Mark Glaser is executive editor of MediaShift and Idea Lab. He also writes the bi-weekly OPA Intelligence Report email newsletter for the Online Publishers Association. He lives in San Francisco with his son Julian. You can follow him on Twitter @mediatwit.

This is a summary. Visit our site for the full post ».

July 29 2011

16:47

How Do You Like Watching TV Shows?

It used to be so easy. You'd cozy up on a couch, get your remote control (and popcorn) and turn on the TV for a night of vegetation. But now, you have options. So many options. You can watch shows when you want by recording them on your DVR. You can cancel cable TV and use a Roku box to watch shows through Netflix streaming. Or watch shows on your laptop or desktop computer through the websites of various networks. And then there's your handheld devices, smartphones and tablet computers, which now have such high quality video. So how do you like to watch TV? On the big screen? On time-delay? On computers or handhelds? Let us know your TV show viewing habits in the comments below or by taking our poll.


How do you like watching TV shows?

This is a summary. Visit our site for the full post ».

July 15 2011

16:46

Mediatwits #13: Smartphone Ownership Booms; This Week in Rupert

jack shafer.jpg

Welcome to the 13th episode of "The Mediatwits," the weekly audio podcast from MediaShift. The co-hosts are MediaShift's Mark Glaser and Rafat Ali, the founder of PaidContent. This week's show looks at a recent survey by Pew Internet that found that 35 percent of Americans now have smartphones, and that ownership is even higher among people of color. Guest Aaron Smith from Pew explained one surprise from the survey: 25 percent of smartphone users were using their phone as their main source of accessing the Net.

Then talk once again turned to the United Kingdom, and what is becoming a regular feature on the podcast: "This Week in Rupert." The phone-hacking scandal continues to widen, with News Corp. dropping its bid to take over BSkyB, and a new FBI investigation into possible hacking of the phones of 9/11 victims in the U.S. Special guest Jack Shafer, Pressbox columnist for Slate, says not to jump to conclusions and that the New York Post and Fox News are innocent until proven guilty.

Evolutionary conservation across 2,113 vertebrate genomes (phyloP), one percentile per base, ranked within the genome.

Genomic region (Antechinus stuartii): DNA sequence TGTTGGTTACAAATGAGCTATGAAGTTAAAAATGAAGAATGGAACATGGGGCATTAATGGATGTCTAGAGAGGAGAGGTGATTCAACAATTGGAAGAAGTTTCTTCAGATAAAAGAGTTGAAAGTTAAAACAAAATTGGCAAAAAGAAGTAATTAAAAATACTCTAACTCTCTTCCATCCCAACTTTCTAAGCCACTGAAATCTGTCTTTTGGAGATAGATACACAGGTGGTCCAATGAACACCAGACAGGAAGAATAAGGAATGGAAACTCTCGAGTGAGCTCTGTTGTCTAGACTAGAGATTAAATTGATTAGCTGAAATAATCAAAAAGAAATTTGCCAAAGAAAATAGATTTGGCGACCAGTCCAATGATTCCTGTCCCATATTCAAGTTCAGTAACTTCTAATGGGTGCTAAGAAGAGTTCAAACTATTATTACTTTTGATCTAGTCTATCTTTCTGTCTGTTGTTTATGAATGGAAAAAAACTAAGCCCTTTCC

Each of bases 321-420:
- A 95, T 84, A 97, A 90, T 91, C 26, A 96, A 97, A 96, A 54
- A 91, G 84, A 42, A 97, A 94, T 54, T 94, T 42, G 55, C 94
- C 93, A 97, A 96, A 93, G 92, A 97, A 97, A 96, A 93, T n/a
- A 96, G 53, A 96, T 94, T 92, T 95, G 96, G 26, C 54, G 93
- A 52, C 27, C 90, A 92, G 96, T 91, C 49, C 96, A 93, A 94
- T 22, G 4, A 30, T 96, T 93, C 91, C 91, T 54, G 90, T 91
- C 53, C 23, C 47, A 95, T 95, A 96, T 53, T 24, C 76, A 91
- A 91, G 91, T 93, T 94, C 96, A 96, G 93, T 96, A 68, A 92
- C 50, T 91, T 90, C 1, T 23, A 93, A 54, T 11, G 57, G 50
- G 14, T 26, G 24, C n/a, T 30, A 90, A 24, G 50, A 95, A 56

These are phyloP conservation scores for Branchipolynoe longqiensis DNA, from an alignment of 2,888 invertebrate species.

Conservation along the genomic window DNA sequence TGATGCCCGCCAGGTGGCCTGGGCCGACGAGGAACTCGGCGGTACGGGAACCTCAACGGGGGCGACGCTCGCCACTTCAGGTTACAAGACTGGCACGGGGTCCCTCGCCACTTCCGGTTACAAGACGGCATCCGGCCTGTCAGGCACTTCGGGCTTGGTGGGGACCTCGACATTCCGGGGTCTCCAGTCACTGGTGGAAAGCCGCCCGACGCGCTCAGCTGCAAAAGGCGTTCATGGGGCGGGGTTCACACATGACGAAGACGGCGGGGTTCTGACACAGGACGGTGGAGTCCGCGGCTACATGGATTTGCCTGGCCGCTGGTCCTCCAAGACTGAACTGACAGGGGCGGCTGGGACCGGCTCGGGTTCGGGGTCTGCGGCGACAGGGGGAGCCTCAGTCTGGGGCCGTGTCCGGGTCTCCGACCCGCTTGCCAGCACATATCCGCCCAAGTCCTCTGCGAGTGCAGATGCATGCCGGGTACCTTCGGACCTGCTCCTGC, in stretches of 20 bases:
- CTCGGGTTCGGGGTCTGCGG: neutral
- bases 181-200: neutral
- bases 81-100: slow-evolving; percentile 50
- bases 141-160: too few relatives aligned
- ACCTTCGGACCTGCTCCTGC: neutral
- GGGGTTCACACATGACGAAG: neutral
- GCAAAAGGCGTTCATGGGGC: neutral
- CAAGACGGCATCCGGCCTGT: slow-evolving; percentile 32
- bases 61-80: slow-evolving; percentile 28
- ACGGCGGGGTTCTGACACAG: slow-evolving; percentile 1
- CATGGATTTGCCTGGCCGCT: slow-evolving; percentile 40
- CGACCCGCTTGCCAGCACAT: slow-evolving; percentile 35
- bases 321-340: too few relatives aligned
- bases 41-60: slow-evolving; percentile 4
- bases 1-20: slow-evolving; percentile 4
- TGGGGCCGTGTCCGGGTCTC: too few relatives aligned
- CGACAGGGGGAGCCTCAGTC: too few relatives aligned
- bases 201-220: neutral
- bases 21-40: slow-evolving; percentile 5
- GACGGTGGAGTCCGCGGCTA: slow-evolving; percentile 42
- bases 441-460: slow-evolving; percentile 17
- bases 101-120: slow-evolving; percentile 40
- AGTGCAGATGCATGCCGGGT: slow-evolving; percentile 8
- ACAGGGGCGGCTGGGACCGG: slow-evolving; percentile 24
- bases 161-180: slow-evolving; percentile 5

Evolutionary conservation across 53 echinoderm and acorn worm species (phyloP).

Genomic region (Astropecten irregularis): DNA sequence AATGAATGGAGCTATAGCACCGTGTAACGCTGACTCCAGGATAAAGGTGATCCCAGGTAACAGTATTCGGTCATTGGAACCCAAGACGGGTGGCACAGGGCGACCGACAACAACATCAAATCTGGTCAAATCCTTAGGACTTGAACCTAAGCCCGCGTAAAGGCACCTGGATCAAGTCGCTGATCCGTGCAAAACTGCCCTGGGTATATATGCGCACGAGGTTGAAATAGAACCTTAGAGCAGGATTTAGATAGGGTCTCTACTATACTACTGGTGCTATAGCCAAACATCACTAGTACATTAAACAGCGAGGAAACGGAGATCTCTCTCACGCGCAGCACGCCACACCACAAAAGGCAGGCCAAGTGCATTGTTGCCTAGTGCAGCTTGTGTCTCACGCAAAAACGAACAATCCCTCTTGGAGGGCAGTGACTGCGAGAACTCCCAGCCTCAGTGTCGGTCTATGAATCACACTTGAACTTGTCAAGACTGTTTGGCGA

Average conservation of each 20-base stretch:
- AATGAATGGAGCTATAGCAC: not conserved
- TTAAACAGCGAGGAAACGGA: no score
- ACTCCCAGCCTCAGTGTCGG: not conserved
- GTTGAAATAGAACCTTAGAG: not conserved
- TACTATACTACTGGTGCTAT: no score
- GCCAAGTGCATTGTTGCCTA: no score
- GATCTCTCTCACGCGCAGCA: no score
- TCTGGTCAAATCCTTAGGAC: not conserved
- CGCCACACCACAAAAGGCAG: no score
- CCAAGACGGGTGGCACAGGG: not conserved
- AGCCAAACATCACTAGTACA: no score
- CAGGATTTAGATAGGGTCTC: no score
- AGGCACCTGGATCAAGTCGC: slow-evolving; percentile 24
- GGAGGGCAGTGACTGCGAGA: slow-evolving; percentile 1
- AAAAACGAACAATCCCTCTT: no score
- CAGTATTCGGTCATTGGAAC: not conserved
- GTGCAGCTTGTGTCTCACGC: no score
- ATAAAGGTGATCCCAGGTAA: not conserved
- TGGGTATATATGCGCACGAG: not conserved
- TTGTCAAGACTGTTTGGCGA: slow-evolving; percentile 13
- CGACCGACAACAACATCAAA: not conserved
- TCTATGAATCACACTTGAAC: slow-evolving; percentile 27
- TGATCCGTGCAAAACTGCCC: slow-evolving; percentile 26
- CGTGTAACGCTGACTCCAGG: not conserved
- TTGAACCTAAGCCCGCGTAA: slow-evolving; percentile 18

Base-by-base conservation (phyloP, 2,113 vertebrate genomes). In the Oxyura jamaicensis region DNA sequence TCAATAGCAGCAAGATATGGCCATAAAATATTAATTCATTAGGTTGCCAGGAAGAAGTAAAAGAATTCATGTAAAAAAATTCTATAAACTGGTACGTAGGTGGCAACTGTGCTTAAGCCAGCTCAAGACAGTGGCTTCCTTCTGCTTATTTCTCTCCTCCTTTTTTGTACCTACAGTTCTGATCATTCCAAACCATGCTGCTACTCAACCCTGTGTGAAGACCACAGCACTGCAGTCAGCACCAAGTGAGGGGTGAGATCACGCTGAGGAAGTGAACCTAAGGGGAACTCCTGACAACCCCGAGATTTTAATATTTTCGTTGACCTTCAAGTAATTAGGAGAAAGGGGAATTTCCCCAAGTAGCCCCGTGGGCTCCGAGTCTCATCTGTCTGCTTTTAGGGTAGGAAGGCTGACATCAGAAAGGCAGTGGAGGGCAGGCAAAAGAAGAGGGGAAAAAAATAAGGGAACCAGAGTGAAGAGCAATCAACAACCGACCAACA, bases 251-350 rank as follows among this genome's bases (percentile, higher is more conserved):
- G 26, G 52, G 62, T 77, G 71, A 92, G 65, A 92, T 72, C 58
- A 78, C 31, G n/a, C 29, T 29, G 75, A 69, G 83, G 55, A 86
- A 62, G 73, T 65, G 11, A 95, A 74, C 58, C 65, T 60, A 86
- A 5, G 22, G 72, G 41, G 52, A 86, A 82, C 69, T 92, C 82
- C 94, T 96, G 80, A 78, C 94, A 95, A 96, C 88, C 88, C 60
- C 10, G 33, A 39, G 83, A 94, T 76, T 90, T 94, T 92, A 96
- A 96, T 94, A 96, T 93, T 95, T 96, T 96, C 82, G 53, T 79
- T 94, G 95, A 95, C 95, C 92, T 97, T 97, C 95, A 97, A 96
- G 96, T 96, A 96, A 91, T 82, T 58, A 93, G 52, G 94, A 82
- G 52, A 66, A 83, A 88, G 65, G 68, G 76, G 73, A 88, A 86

Check it out!

mediatwits13.mp3

Subscribe to the podcast here

Subscribe to Mediatwits via iTunes

Follow @TheMediatwits on Twitter here

Intro and outro music by 3 Feet Up; mid-podcast music by Autumn Eyes via Mevio's Music Alley.

Here are some highlighted topics from the show:

Google+ addictions

0:40: Mark convincing friends to join Google+

3:10: Rafat waiting until it grows out of early adopter phase

3:30: Rundown of topics for the podcast

Pew Internet survey on smartphone use

aaron smith pew.JPG

05:00: Background on Pew Internet's Aaron Smith

07:15: Smartphones becoming part of daily life

11:15: Theories on popularity of smartphones by blacks, Latinos

This Week in Rupert

14:50: Slate's Jack Shafer now supporting Murdoch (joking!)

16:10: Update on the phone-hacking scandal, spreading to 9/11 victims?

18:20: Everyone's guilty before anything is proven

20:20: Guardian, Nick Davies deserve praise for staying on story

22:30: Fox News impacted? Mark and Jack argue it out

25:45: Twitter keeps Jack updated on story

More Reading

Smartphone Adoption and Usage at Pew Internet

As smartphones proliferate, some users are cutting the computer cord at Washington Post

Smartphones and Mobile Internet Use Grow, Report Says at NY Times' Bits blog

Jack Shafer's Pressbox column on Slate

Rupert Murdoch, Paper Tiger at Slate

Murdoch Pulls the Ultimate Reverse Ferret at Slate

FBI to investigate Rupert Murdoch's News Corp.: Did it hack 9/11 victims? at Christian Science Monitor

Google Plus Users Top 10 Million; 1 Billion Items Shared Each Day at ReadWriteWeb

Weekly Poll

Don't forget to vote in our weekly poll, this time about how you access the Internet:




How do you access the Internet?

Check out the results of a previous poll: What do you think about Google+?

Screen shot 2011-07-14 at 4.00.33 PM.png

Mark Glaser is executive editor of MediaShift and Idea Lab. He also writes the bi-weekly OPA Intelligence Report email newsletter for the Online Publishers Association. He lives in San Francisco with his son Julian. You can follow him on Twitter @mediatwit.

This is a summary. Visit our site for the full post ».

July 02 2011

19:54

nielsenwire - Smartphones now majority of new cellphone purchases (US)